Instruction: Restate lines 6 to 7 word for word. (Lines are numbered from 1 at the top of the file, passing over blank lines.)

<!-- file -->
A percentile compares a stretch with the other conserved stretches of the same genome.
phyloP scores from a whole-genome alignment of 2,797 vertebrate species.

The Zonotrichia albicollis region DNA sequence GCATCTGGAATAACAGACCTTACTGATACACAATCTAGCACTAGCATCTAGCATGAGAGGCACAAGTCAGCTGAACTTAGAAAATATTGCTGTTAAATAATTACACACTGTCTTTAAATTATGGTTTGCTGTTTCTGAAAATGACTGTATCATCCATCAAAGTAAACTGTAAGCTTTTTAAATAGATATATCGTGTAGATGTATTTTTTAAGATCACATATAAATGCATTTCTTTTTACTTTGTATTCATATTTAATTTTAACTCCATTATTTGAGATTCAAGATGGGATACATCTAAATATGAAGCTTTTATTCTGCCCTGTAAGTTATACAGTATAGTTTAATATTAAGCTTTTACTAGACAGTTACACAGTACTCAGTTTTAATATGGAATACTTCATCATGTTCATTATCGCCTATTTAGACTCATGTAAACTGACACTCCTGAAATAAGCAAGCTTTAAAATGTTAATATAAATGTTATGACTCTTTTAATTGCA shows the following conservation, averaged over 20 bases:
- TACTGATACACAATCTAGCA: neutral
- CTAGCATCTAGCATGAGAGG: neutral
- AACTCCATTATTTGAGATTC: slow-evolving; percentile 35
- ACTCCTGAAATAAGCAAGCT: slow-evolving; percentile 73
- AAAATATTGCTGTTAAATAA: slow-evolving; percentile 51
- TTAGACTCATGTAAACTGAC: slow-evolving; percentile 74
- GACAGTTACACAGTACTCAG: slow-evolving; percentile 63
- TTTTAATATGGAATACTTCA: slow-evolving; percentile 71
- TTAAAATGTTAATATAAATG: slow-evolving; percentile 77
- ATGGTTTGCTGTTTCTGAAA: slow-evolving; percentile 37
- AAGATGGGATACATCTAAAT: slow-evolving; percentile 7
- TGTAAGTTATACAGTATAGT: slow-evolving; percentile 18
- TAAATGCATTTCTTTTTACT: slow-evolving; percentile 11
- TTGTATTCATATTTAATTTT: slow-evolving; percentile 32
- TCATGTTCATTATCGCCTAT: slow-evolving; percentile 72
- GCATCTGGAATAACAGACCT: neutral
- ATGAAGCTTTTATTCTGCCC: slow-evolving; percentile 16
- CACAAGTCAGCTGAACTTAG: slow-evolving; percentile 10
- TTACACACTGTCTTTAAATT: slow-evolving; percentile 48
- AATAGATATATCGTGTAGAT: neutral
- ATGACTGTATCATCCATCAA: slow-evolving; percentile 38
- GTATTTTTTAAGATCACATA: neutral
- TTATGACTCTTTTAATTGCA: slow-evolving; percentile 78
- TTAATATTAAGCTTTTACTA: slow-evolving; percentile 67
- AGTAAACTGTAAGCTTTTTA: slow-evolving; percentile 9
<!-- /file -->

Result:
- AACTCCATTATTTGAGATTC: slow-evolving; percentile 35
- ACTCCTGAAATAAGCAAGCT: slow-evolving; percentile 73